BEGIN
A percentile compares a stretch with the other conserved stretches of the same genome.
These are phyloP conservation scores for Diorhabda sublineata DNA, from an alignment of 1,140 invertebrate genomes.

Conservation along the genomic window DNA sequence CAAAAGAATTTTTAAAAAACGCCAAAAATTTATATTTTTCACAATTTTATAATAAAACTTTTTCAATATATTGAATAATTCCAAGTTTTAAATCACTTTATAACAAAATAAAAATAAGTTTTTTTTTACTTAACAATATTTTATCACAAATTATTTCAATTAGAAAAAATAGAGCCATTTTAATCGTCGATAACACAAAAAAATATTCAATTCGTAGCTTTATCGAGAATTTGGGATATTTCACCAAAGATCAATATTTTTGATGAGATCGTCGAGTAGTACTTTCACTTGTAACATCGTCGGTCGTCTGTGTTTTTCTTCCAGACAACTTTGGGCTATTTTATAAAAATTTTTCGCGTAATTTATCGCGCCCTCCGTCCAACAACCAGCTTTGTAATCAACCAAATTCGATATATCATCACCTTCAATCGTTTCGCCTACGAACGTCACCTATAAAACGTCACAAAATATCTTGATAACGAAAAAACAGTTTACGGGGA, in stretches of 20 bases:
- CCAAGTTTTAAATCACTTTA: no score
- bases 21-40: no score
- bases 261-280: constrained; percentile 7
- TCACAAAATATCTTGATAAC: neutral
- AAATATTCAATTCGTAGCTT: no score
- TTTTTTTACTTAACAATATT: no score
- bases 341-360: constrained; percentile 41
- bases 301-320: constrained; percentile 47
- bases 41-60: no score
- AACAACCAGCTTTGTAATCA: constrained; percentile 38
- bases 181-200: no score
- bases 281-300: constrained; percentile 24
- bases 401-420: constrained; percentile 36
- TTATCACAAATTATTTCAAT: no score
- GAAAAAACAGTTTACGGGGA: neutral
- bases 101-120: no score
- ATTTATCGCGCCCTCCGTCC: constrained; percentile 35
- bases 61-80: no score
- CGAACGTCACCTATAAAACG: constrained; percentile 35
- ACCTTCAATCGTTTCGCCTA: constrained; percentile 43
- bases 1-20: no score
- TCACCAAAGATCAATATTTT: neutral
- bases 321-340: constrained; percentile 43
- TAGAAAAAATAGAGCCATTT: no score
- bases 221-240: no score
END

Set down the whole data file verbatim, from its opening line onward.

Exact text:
A percentile compares a stretch with the other conserved stretches of the same genome.
These are phyloP conservation scores for Diorhabda sublineata DNA, from an alignment of 1,140 invertebrate genomes.

Conservation along the genomic window DNA sequence CAAAAGAATTTTTAAAAAACGCCAAAAATTTATATTTTTCACAATTTTATAATAAAACTTTTTCAATATATTGAATAATTCCAAGTTTTAAATCACTTTATAACAAAATAAAAATAAGTTTTTTTTTACTTAACAATATTTTATCACAAATTATTTCAATTAGAAAAAATAGAGCCATTTTAATCGTCGATAACACAAAAAAATATTCAATTCGTAGCTTTATCGAGAATTTGGGATATTTCACCAAAGATCAATATTTTTGATGAGATCGTCGAGTAGTACTTTCACTTGTAACATCGTCGGTCGTCTGTGTTTTTCTTCCAGACAACTTTGGGCTATTTTATAAAAATTTTTCGCGTAATTTATCGCGCCCTCCGTCCAACAACCAGCTTTGTAATCAACCAAATTCGATATATCATCACCTTCAATCGTTTCGCCTACGAACGTCACCTATAAAACGTCACAAAATATCTTGATAACGAAAAAACAGTTTACGGGGA, in stretches of 20 bases:
- CCAAGTTTTAAATCACTTTA: no score
- bases 21-40: no score
- bases 261-280: constrained; percentile 7
- TCACAAAATATCTTGATAAC: neutral
- AAATATTCAATTCGTAGCTT: no score
- TTTTTTTACTTAACAATATT: no score
- bases 341-360: constrained; percentile 41
- bases 301-320: constrained; percentile 47
- bases 41-60: no score
- AACAACCAGCTTTGTAATCA: constrained; percentile 38
- bases 181-200: no score
- bases 281-300: constrained; percentile 24
- bases 401-420: constrained; percentile 36
- TTATCACAAATTATTTCAAT: no score
- GAAAAAACAGTTTACGGGGA: neutral
- bases 101-120: no score
- ATTTATCGCGCCCTCCGTCC: constrained; percentile 35
- bases 61-80: no score
- CGAACGTCACCTATAAAACG: constrained; percentile 35
- ACCTTCAATCGTTTCGCCTA: constrained; percentile 43
- bases 1-20: no score
- TCACCAAAGATCAATATTTT: neutral
- bases 321-340: constrained; percentile 43
- TAGAAAAAATAGAGCCATTT: no score
- bases 221-240: no score